The Christmas Knitting

I have to say, there's a lot going on in our household lately and I really wanted to enjoy the lead up to Christmas instead of feeling crazed, so I started off with very modest knitting plans.  Only two gifts, actually, were on my list and they weren't big things.  But you know how it goes, right?  I made good progress on those and got excited and started making more plans until my imagined pile of Christmas knitting kind of tumbled over on top of imagined me and I had to scale back again!  In the end, here is what I made:

Matching felted purses for my niece and her American Girl doll.  Everything from stash except the pink yarn (and maybe the larger button, I can't quite remember...).  Pattern made up as I went along (very simple).  The buttons are purely for show - there is one on each side and they hide the stitches that hold on a snap to keep the bags closed.  The adorable simple bird is sewn from wool felt (I always get mine from A Child's Dream Come True) using a free pattern from Alanna George at The Craft Nest.  The bird went to my grandmother, not my niece.  :)

Matching felted purses for my niece and her American Girl doll.  Everything from stash except the pink yarn (and maybe the larger button, I can't quite remember...).  Pattern made up as I went along (very simple).  The buttons are purely for show - there is one on each side and they hide the stitches that hold on a snap to keep the bags closed.  The adorable simple bird is sewn from wool felt (I always get mine from A Child's Dream Come True) using a free pattern from Alanna George at The Craft Nest.  The bird went to my grandmother, not my niece.  :)

This is one skein of Ushya by Mirasol, cast on provisionally, knitted in garter stitch until it ran out, and grafted together after putting a single twist in the piece.  Could not be simpler and my sister loves it keeping her neck warm!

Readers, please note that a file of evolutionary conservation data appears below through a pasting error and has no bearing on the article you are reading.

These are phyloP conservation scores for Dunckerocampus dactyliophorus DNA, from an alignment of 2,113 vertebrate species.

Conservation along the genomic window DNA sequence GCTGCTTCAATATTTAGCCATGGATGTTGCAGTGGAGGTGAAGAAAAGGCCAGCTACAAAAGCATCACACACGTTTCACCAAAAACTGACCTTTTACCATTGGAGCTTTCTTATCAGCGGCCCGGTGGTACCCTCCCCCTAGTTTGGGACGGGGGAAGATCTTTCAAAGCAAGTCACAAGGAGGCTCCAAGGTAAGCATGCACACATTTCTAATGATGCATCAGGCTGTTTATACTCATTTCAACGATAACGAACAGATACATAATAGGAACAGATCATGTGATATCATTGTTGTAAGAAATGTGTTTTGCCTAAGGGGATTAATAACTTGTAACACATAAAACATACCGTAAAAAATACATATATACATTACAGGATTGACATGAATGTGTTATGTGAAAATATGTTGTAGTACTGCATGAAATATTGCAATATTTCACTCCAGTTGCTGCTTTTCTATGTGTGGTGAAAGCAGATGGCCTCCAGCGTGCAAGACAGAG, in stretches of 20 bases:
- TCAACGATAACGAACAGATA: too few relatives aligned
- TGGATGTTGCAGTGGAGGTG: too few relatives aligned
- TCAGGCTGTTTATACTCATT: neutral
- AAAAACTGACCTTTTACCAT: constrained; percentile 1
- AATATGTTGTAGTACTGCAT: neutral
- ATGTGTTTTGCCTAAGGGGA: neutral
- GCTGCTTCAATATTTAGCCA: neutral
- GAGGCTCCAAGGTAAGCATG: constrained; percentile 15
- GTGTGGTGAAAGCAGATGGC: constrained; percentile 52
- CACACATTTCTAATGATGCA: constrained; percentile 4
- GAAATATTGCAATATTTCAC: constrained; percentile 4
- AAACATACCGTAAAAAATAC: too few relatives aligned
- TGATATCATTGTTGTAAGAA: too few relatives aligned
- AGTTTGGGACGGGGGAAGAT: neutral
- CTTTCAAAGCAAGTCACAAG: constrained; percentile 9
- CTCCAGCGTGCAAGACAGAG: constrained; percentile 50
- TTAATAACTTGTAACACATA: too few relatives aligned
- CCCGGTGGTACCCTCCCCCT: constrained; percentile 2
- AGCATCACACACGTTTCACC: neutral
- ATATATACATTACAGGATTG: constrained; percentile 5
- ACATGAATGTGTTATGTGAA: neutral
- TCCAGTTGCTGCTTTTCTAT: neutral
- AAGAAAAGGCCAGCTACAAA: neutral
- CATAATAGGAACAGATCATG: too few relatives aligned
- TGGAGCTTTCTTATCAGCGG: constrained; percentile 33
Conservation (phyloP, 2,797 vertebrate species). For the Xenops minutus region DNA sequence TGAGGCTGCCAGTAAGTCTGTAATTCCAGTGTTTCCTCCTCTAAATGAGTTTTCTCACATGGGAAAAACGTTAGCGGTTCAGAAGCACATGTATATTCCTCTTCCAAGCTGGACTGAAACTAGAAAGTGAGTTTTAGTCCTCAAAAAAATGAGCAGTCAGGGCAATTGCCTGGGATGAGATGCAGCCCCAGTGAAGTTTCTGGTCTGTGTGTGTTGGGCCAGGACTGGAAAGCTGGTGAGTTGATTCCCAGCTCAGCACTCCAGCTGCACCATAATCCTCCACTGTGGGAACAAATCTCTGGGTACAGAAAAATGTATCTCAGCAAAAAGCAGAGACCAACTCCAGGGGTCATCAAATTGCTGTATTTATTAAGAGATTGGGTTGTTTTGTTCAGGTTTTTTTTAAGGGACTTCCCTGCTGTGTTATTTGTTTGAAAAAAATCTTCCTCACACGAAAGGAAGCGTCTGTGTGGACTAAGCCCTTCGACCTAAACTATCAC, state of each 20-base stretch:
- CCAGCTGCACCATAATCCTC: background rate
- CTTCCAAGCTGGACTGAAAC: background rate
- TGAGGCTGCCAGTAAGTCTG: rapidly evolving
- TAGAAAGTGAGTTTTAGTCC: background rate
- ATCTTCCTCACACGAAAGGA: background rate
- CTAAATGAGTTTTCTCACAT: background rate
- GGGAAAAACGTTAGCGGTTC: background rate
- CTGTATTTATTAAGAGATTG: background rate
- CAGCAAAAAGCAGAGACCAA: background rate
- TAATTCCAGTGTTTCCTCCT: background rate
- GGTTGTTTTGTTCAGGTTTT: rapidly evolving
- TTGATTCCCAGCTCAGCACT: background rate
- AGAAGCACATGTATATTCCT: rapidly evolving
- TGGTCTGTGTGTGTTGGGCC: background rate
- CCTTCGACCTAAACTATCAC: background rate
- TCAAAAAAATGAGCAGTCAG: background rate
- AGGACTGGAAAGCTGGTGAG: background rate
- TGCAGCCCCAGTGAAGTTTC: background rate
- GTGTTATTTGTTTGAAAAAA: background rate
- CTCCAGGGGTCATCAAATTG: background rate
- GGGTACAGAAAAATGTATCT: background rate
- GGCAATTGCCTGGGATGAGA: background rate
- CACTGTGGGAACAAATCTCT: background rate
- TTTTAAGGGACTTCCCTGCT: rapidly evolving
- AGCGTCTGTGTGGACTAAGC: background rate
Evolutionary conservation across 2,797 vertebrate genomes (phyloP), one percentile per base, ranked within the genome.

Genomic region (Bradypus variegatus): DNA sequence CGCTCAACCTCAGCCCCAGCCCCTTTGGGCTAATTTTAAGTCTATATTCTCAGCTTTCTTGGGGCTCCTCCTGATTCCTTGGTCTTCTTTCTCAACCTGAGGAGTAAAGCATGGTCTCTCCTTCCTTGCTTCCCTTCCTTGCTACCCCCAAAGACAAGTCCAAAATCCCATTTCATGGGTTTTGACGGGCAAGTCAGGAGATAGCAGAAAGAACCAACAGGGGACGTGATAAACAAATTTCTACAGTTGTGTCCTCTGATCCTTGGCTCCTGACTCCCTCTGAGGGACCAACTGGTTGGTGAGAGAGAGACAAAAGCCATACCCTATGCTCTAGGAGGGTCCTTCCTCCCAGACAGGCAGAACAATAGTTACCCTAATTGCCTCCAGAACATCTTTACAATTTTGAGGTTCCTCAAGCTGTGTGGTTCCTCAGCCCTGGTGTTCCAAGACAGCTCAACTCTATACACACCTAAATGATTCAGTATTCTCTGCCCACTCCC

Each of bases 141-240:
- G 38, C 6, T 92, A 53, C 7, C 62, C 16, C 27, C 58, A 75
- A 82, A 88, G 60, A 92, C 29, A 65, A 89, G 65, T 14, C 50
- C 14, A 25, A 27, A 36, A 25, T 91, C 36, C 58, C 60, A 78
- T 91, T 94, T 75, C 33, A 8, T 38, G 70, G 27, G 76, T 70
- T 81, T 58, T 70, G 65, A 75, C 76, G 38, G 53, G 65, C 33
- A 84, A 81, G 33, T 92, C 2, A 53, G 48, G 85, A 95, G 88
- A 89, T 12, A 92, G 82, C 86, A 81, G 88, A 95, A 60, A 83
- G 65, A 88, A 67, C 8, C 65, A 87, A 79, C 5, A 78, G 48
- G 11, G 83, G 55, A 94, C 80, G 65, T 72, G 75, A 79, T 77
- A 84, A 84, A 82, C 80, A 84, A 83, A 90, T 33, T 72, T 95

This is one skein of Ushya by Mirasol, cast on provisionally, knitted in garter stitch until it ran out, and grafted together after putting a single twist in the piece.  Could not be simpler and my sister loves it keeping her neck warm!

This is a very squishy hat for my brother-in-law.  Knit from a bulky stash yarn with wool and cashmere content (I'm pretty sure it was Lana Grossa Alta Moda Cashmere) in the same chained construction that the Ushya uses, which seems to help some against pilling.  I was quite happy with the result on this one and I hear it was well-received.

This is a very squishy hat for my brother-in-law.  Knit from a bulky stash yarn with wool and cashmere content (I'm pretty sure it was Lana Grossa Alta Moda Cashmere) in the same chained construction that the Ushya uses, which seems to help some against pilling.  I was quite happy with the result on this one and I hear it was well-received.

Finally, two pairs of slippers on their first fireside relaxation run.  These are Duffers Revisited by Mindie Tallack, the original pattern in grey for (another) brother-in-law and with a bit of a tongue added (with inspiration from some other Ravelers' projects) in the browns for my father-in-law.

Finally, two pairs of slippers on their first fireside relaxation run.  These are Duffers Revisited by Mindie Tallack, the original pattern in grey for (another) brother-in-law and with a bit of a tongue added (with inspiration from some other Ravelers' projects) in the browns for my father-in-law.

I like to give felted slippers in person and not yet felted.  You get the look of confusion when the package is opened, the skepticism when you promise that twenty minutes in the washing machine will make them fit perfectly, and most importantly, you get the perfect fit.  Plus, felting is like cuddly, useful shrinky-dinks.  The kind of simple magic adults don't get to have in their lives that often.  :)  You can see the delight start to break through as you keep making trips from the washer with the slowly-but-surely shrinking slippers and fitting them to the recipient's plastic-bag-covered feet.

Always give felted slippers in person and not yet felted!

If you're in a rush (and who isn't?), set your oven to 200 (F) and put your newly felted things on a towel in the oven for a few hours.  They'll be dry days earlier than the just-sit-them-out method.  Just be sure no one changes the dial while they're in there!

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I made a pretty little neckerchief thing for my mother-in-law (from stash), too, but seem to have forgotten to take a picture!

Of course, I couldn't do everything I imagined and a few loved ones got left out, but they got nice non-knitted things and will someday make it back to the front of the knitting rotation!   :)